Enter your Email address:
Wolters Kluwer Health may email you for journal alerts and information, but is committed
to maintaining your privacy and will not share your personal information without
You currently have no recent searches
Hu, J; Desmeules, M
Evidence and Risk Assessment Division, Center for Chronic Disease Prevention and Control, Public Health Agency of Canada, Canada.
Exposure to pesticides is recognized as an important environmental factor associated with increased risk of cancer. The study examines the association between exposure to pesticides and the risk of non-Hodgkin lymphoma (NHL) in Canadian women.
Mailed questionnaires were completed by 789 incidents, histologically confirmed cases of NHL, and 2492 population controls between 1994 and 1997 in 8 Canadian provinces. Measurement included information on socioeconomic status, lifestyle habits, diet, occupation, or nonoccupational exposure to pesticides and years of exposure. Odds ratios (ORs) and 95% confidence intervals (CIs) were derived through unconditional logistic regression.
Exposure to pesticides had an increased risk of NHL. Compared with no exposure to pesticides, the OR was 1.5 (95% CI, 1.1–2.0). ORs increased with increasing exposure in years to pesticides (OR, 1.2 for 1–3 years exposure and 1.5 for >3 years). It was notable that 65% Canadian women exposed to pesticides at home and 30% in both at home and at work. Only 5% women exposed to pesticides at work.
Case-control and cohort studies have given particular attention to agricultural pesticide use and risk of NHL. Most studies were focused on men. A number of studies reported that occupational exposure to pesticides increased the risk of NHL. We found that nonoccupational exposure to pesticides may play a major role in the etiology of NHL in Canadian women. Our findings add to the evidence that exposure to pesticides increased the risk of NHL.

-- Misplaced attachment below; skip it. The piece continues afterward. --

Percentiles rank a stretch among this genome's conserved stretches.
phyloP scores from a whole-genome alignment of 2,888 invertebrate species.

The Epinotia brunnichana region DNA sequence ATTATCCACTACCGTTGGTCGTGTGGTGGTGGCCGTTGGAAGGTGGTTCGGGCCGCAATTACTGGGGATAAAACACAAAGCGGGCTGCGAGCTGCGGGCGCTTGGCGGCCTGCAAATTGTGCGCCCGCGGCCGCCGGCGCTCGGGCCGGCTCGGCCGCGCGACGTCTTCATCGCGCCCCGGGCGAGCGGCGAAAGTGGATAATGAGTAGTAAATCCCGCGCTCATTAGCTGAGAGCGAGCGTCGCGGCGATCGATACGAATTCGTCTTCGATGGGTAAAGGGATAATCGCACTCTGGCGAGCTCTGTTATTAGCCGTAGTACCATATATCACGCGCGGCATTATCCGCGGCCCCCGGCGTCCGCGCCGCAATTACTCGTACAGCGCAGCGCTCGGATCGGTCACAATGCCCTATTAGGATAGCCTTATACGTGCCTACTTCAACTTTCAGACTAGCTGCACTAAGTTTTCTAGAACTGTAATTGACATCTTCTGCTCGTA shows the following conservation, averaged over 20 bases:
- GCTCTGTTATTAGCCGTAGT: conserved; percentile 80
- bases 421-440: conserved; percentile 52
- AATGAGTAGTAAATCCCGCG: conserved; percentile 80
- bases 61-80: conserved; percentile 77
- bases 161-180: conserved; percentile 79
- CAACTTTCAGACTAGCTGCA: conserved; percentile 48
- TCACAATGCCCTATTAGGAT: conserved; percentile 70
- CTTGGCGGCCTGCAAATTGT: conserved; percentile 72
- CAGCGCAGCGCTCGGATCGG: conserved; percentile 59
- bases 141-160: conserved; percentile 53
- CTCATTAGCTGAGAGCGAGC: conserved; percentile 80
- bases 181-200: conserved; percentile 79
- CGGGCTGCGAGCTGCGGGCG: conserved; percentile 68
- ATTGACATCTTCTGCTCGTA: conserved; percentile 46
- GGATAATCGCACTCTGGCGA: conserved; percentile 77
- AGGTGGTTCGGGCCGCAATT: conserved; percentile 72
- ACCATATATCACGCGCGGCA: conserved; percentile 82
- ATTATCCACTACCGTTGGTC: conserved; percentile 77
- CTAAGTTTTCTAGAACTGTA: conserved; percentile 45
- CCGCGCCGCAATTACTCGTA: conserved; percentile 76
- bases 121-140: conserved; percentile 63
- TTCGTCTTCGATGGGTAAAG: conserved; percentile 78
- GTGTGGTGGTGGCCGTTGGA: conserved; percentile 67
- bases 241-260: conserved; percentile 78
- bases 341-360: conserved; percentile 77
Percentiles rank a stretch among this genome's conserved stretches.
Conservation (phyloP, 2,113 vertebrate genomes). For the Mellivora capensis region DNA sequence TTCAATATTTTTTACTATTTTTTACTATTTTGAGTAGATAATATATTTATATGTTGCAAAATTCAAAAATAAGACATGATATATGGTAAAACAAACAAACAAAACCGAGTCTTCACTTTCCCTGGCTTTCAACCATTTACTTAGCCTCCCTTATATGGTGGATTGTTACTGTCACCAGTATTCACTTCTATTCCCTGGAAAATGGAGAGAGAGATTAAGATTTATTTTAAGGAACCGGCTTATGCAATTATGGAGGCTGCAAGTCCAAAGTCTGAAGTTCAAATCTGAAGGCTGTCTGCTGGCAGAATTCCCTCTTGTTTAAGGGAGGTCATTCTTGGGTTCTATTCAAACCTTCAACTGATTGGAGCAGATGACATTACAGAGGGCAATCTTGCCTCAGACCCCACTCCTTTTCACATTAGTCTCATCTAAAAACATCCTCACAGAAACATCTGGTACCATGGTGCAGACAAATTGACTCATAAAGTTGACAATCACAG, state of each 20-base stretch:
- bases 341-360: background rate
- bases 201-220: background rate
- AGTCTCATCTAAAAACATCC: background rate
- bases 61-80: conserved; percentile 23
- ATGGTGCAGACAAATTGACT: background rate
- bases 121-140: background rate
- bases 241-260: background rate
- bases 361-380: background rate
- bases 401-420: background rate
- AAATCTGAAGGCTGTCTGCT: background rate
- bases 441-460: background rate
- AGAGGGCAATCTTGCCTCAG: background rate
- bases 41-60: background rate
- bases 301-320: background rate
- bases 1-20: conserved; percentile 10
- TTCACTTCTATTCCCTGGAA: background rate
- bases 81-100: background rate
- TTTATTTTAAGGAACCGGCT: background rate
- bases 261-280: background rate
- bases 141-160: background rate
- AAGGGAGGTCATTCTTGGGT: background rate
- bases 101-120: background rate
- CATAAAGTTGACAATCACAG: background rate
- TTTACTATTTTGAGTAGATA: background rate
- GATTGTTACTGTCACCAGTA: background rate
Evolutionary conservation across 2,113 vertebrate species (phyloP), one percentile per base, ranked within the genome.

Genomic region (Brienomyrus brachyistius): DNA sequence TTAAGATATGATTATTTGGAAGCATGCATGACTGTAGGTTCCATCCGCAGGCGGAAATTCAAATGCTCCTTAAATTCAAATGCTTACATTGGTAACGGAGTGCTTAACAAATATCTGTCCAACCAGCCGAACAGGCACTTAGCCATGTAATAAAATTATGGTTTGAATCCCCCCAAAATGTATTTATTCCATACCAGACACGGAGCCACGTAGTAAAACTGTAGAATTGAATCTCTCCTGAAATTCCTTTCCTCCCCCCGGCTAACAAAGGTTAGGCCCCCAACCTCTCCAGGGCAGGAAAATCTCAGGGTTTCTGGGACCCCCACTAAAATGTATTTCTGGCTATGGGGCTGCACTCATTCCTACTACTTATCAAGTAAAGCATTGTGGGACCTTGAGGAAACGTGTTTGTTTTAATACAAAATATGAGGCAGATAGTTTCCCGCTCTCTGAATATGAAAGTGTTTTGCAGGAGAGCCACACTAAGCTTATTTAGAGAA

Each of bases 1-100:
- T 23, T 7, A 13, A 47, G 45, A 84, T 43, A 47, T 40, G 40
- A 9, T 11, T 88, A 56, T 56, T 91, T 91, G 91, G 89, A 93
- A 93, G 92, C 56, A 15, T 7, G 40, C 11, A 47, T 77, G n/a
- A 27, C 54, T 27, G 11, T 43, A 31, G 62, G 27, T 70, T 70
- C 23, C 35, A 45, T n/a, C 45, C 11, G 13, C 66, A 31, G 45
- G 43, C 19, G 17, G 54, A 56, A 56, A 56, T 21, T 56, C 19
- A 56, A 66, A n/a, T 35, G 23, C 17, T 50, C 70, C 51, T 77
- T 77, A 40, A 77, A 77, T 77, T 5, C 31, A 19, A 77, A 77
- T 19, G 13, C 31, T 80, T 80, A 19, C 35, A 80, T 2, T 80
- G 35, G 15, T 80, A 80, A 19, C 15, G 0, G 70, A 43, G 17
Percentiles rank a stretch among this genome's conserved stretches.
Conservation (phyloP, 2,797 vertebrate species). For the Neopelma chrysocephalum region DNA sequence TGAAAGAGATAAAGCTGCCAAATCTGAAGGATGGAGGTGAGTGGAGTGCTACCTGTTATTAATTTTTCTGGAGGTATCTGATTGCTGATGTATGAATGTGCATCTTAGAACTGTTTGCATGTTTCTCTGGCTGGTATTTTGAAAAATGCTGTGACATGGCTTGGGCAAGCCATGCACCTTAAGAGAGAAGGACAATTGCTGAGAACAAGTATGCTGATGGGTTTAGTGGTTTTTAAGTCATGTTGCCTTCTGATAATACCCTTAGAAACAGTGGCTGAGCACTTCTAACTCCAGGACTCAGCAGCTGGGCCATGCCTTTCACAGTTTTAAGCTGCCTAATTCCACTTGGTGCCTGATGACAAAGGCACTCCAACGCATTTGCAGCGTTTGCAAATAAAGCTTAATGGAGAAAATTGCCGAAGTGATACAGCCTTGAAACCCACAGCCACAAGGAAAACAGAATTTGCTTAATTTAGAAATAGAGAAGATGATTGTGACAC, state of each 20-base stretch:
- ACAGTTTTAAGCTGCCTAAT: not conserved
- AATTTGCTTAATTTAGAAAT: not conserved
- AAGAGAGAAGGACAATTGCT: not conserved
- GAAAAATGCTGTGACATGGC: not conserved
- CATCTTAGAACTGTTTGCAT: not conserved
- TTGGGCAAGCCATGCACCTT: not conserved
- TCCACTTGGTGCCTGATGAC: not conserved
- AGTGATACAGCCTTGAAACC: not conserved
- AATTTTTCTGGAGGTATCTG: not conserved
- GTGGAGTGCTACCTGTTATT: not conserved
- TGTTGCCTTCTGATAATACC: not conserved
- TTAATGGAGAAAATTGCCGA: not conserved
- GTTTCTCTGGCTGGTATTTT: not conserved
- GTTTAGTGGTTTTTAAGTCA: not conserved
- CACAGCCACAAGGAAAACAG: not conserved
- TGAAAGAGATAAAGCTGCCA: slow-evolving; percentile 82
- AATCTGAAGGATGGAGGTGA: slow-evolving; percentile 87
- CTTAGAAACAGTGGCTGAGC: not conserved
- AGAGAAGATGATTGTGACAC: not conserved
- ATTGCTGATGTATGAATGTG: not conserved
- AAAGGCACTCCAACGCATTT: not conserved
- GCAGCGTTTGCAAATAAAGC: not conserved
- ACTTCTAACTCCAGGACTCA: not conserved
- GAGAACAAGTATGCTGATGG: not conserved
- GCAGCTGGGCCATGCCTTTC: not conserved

© 2007 Lippincott Williams & Wilkins, Inc.
Colleague's E-mail is Invalid
Your Name: (optional)
Separate multiple e-mails with a (;).
Thought you might appreciate this item(s) I saw at Epidemiology.
Send a copy to your email
Your message has been successfully sent to your colleague.
Some error has occurred while processing your request. Please try after some time.
An Existing Folder
A New Folder
The item(s) has been successfully added to "".
Login with your LWW Journals username and password.
Username or Email:
Enter and submit the email address you registered with. An email with instructions to reset your password will be sent to that address.
Link to reset your password has been sent to specified email address.
What does "Remember me" mean?
By checking this box, you'll stay logged in until you logout. You'll get easier access to your articles, collections,
media, and all your other content, even if you close your browser or shut down your
To protect your most sensitive data and activities (like changing your password),
we'll ask you to re-enter your password when you access these services.
What if I'm on a computer that I share with others?
If you're using a public computer or you share this computer with others, we recommend
that you uncheck the "Remember me" box.
Save my selection
Article Level Metrics